Crowther is himself relatively new to the Defence world. Having studied computer systems engineering at university, he joined the civil service as a technologist and has worked closely with many departments in the public sector, including the Government Digital Service (GDS) and the Home Office among others.
He was then tapped by the MoD’s CIO, Charles Forte, to come and head up DDS. “Ultimately I’m an engineer and problem solver that can work with techies and senior leaders alike. I love to get in to the technical detail of particular problems but also enjoy trying to change things at scale – both aspects are needed to overcome the barriers that we have to digital delivery,” he reflects. “However, having been in this post since January I can’t really describe myself as ‘new’ any longer.”
He goes on to say that he has been pleasantly surprised by the sheer quality of the leadership within the Defence Digital organisation, as well as the common alignment when it comes to future plans.
“There is some great leadership around that has been coming together behind a shared vision,” he says. “I’ve also got to know a lot of people in uniform and there is certainly a lot of talent in the military that can be applied to these digital problems. I’ve been struck by the number of people interested, excited and wanting to get involved. One of my challenges is how to harness that passion – I’m really excited by the prospect developing our own internal ‘digital ninjas’ as well as bringing in experts from the outside as well.”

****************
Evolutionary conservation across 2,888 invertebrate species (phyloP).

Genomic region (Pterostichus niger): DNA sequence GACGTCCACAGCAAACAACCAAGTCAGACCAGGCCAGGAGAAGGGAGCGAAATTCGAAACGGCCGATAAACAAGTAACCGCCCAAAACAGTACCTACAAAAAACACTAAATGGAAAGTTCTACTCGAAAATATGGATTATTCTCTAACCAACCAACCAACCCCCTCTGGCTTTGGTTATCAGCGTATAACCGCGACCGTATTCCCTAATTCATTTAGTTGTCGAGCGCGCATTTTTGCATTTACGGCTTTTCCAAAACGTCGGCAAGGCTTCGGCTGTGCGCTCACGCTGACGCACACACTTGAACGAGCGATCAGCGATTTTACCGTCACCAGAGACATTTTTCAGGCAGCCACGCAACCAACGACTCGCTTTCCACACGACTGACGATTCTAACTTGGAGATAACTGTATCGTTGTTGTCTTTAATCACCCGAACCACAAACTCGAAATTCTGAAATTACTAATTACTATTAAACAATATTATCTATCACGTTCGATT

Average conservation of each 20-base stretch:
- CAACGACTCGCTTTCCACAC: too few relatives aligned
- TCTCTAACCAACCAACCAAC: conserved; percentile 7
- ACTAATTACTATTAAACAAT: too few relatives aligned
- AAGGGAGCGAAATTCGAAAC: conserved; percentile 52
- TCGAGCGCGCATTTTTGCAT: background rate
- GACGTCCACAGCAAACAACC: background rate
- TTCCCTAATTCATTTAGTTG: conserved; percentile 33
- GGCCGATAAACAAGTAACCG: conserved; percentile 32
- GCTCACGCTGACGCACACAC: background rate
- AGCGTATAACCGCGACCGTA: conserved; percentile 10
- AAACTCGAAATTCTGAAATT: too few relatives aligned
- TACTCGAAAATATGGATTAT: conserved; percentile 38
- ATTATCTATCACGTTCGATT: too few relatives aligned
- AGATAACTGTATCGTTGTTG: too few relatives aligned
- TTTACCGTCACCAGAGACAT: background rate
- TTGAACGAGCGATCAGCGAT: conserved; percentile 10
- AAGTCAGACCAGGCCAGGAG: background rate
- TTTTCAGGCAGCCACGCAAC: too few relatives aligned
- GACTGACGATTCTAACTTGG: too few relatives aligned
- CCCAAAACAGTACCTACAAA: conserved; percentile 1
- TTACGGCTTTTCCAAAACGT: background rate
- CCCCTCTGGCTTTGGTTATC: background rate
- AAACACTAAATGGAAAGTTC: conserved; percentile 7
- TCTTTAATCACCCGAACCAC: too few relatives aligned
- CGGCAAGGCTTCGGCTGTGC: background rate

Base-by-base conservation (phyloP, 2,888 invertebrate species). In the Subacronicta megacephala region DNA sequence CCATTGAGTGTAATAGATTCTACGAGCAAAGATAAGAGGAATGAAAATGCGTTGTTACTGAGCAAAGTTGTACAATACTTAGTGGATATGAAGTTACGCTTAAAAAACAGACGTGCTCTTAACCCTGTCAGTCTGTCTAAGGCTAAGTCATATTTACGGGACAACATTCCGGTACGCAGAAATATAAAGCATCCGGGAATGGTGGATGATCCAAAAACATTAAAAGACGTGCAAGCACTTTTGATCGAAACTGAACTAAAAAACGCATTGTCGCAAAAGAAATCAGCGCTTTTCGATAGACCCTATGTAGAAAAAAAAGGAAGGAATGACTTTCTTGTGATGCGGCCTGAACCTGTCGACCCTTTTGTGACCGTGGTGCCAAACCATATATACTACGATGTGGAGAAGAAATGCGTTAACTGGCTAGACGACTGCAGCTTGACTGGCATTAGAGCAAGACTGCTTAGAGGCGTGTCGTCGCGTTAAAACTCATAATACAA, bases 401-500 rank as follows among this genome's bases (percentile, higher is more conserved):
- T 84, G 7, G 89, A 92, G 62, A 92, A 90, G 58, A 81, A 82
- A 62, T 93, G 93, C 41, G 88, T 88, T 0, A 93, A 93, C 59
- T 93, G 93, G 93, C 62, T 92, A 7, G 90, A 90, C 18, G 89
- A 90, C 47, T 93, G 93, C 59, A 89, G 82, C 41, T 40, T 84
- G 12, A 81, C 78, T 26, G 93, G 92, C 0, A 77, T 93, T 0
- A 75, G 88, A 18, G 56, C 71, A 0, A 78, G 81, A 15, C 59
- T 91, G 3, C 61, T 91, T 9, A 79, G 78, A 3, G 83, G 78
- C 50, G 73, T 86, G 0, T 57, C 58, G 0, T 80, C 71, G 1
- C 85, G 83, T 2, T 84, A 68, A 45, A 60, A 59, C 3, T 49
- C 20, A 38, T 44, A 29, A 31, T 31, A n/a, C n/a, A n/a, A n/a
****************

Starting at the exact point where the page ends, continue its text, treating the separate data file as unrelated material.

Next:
Of course, one thing that he we can’t have foreseen would have been the COVID-19 pandemic, which has forced his team, like so many others, into the daily routine of remote working – hardly ideal for such a new unit. “We have new teams formed that have never met each other – one of them got together in a park recently to rectify that,” he says.
Crowther has himself been heavily involved in identifying the strategic implications of this way of working for those in Defence. “As well as supporting an immediate shift to remote working for much of Defence and the rolling out of technology for the Nightingale Hospitals, the CIO commissioned an additional group to take more of a long term view about how the technology in Defence and our ways of working needed to change to take better advantage of remote working.”
Crowther ended up leading a virtual team which looked at the technology the MoD has provided to people for remote working, as well as the cultural aspects of such a shift. “We identified a significant need arising from how people can find information in Defence which is exacerbated when you’re not in the office and without an easy network of people to ask. This led to a DDS project trying to help people find and share information. So in a way, it’s been an opportunity to find ways we could improve across Defence.”